Holmes: 9/11 must be taught better
On the 11th anniversary of 9/11, it becomes increasingly apparent that educating future generations about the impact of the attacks is crucial.
On Tuesday afternoon, one minute before dismissal at Clarke Central High School, my class’ blaring chatter is interrupted by a sound over the P.A. speakers.
“Today is 9/11. It is today we remember the victims of the terrorist attacks of 2001,” a voice informs us.
The P.A. voice is interrupted by the bell marking the end of school. With disregard to the voice, the majority of my classmates stand up and file out of the room. The hallway fills with clamor.
Though a few of my peers and I remain seated for the announcement, the voice cuts off after just a few more seconds. The rest of the class empties out.
Eleven years ago today, a passenger jet flew into the North Tower of the World Trade Center in New York, N.Y. A few hours later, a second plane collided with the South Tower. A third plane crashed into the Pentagon. A fourth plane crash-landed in a field in Pennsylvania.
As the day continued and the details of the attacks began to surface, the United States was left with 2,996 casualties, multitudes of unanswered questions and the physical and emotional wreckage of the most severe attack on the country since the bombing of Pearl Harbor.
I was five years old on Sept. 11, 2001. Though I don’t remember much from that day, a few moments stand out in my mind.
I remember my uncle, who worked in southern Manhattan, calling us to confirm that he was all right.
I remember trying to convince my distraught parents that maybe the Towers were struck by accident due to them being “taller than the pilot expected.”
Most of all, I remember failing to understand the magnitude of the attacks.
Now, more than a decade later, America has begun to recover from the shock of the terrorist attacks of 9/11.
“A new tower rises above the New York skyline, al-Qaida is on the path to defeat and Osama bin Laden is dead,” President Barack Obama said in Charlotte, N.C. last week.
Obama referenced closure to a decade of American fear and war inspired by the terrorist attacks of 9/11, which were led by now dead al-Qaida leader bin Laden.
As a sophomore in high school, it can be difficult to get a realistic perspective on such events. Since so many people my age barely remember the events of 9/11, the extent of our knowledge regarding the subject has been taught to us by older generations.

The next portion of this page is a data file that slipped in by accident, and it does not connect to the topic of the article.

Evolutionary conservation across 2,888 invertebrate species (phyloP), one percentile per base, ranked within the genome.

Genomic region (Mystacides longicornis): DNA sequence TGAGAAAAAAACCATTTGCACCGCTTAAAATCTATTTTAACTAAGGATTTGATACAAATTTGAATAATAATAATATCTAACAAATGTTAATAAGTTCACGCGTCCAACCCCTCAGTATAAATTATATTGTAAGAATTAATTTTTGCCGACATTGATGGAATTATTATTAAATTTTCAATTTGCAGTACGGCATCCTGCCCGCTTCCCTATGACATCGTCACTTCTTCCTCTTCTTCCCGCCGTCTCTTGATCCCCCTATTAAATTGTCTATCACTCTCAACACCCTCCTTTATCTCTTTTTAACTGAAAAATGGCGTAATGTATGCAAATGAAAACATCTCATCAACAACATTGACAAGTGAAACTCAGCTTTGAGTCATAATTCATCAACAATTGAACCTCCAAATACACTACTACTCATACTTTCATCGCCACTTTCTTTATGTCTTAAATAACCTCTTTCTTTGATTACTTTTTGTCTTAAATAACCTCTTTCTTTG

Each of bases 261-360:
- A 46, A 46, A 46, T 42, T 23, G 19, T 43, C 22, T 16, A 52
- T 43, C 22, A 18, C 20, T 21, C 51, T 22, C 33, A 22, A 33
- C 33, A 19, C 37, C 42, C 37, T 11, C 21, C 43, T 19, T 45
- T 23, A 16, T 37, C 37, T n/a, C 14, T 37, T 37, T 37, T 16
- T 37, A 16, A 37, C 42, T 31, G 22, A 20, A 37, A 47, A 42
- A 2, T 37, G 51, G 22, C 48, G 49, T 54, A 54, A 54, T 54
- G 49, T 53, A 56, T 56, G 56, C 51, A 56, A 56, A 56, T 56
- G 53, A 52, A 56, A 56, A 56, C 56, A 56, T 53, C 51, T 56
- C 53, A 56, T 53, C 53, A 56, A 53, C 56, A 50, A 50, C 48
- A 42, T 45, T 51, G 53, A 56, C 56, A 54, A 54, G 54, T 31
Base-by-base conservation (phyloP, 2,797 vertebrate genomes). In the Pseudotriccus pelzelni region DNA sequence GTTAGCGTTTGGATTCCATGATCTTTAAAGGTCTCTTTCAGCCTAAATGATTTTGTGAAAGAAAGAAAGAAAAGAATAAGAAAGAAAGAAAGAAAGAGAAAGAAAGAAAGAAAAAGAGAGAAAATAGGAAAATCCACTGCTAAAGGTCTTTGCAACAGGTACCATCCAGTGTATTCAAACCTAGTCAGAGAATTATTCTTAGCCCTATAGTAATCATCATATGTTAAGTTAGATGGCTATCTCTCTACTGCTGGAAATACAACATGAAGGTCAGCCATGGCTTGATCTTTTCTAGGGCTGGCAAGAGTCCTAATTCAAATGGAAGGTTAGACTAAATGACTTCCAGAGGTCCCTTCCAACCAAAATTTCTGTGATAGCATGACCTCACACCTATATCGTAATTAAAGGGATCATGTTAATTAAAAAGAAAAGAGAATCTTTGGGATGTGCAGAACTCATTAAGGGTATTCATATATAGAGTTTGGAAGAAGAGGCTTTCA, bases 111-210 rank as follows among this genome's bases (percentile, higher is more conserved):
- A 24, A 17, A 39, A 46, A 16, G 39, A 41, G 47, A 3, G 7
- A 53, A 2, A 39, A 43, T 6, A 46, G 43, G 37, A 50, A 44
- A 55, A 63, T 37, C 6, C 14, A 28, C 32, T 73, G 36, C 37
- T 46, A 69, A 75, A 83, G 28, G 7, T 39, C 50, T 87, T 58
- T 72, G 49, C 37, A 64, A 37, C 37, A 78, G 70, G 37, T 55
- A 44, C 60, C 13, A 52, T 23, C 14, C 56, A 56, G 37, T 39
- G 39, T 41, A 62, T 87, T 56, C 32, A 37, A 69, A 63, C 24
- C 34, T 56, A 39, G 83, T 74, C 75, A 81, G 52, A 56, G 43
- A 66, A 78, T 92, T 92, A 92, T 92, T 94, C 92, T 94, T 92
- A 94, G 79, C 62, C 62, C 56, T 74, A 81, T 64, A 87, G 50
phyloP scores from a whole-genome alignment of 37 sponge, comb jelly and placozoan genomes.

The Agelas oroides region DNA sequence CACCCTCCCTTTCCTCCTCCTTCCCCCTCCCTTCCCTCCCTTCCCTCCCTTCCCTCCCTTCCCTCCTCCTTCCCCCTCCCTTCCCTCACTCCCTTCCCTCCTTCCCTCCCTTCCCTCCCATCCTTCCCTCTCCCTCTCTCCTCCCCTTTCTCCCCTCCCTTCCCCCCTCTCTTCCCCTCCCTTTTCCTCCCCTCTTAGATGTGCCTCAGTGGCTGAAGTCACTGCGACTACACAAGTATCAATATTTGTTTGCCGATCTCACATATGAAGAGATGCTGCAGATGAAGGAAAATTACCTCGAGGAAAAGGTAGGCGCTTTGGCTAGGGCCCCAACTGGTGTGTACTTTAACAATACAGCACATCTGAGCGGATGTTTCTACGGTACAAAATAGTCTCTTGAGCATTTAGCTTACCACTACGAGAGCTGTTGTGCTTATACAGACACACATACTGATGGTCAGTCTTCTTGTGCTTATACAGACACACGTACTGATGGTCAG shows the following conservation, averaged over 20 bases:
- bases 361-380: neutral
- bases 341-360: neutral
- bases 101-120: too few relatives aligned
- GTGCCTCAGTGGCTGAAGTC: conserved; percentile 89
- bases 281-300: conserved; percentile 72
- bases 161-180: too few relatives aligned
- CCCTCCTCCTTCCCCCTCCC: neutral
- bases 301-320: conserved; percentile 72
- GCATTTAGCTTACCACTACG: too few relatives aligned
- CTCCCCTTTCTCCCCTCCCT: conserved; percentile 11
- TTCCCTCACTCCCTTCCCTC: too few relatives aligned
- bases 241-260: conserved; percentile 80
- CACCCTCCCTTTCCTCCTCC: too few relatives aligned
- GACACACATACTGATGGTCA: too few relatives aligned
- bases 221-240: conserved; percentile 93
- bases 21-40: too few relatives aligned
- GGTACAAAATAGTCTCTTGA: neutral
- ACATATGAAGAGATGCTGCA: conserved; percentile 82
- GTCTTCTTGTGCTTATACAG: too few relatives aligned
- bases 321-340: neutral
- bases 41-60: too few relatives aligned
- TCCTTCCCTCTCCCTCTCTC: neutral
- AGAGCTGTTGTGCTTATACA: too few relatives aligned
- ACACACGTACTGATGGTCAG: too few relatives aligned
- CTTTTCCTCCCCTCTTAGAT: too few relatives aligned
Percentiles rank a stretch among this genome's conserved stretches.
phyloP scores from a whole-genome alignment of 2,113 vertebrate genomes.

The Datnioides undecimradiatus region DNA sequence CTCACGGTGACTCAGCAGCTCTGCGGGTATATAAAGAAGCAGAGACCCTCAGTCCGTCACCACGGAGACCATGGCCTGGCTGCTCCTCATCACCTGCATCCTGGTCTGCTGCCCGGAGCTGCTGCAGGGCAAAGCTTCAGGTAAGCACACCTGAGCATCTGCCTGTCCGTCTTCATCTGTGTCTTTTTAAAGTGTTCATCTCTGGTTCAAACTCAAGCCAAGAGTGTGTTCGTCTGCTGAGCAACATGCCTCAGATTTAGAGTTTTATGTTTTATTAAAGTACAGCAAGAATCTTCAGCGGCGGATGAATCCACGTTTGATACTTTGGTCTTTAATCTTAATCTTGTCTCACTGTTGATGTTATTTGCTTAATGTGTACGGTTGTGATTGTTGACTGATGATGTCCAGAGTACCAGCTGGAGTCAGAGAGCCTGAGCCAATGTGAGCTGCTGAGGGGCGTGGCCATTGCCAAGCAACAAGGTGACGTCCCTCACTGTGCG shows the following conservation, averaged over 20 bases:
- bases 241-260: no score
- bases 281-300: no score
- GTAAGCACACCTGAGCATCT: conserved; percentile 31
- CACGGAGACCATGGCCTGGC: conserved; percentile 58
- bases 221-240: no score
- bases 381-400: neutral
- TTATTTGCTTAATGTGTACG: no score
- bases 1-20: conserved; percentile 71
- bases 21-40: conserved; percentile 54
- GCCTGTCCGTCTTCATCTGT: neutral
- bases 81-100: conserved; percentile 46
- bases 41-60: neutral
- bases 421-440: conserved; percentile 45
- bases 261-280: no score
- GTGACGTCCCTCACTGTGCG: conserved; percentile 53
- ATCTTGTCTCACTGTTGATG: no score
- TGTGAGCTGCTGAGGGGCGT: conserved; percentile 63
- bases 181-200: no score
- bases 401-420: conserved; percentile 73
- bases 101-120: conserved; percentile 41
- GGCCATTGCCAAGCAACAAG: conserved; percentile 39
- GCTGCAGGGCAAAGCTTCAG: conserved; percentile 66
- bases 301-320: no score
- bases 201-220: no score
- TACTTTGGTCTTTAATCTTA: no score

Today, we observe Sept. 11 as “Patriot Day,” a day on which we show solidarity as Americans. We hear references to 9/11 in speeches by politicians. In school, we even have a moment of silence and listen to a snippet describing the terrorist attacks.
But is it enough?
For students at CCHS and across the nation, what sets apart the terrible tragedies of 9/11 and the hundreds of other events covered in our history books?
Why is it that I have always felt nothing but disconnected sorrow when faced with images of the Twin Towers while adults around me experience anguish?
What causes this divide?
These questions were in my mind this summer. While in Manhattan, I visited the Ground Zero memorial for the victims of 9/11.
As I stared into the reflecting pools that filled the footprints of the Towers and the thousands of victims’ names encircling them, I was hit with the truth.
For the very first time, I was able to fully understand the enormity of 9/11 and everything that date stood for. Experiencing firsthand the place at which such an evil act transpired moved me for the first time.
That experience taught me more than I ever learned from a P.A. announcement, paragraph in a textbook or forced moment of silence.
“The true legacy of 9/11 will not be one of fear or hate or division. It will be a safer world; a stronger nation; and a people more united than ever before,” Obama said in a statement released Tuesday.
In order for this to be true, it is extremely important that CCHS and schools across the nation do a better job to educate students about the attacks of 9/11. Only 11 years have passed since the attacks, and this lack of education has already impacted people my age.
Today more than ever, such an effort must be made so that we may never forget.
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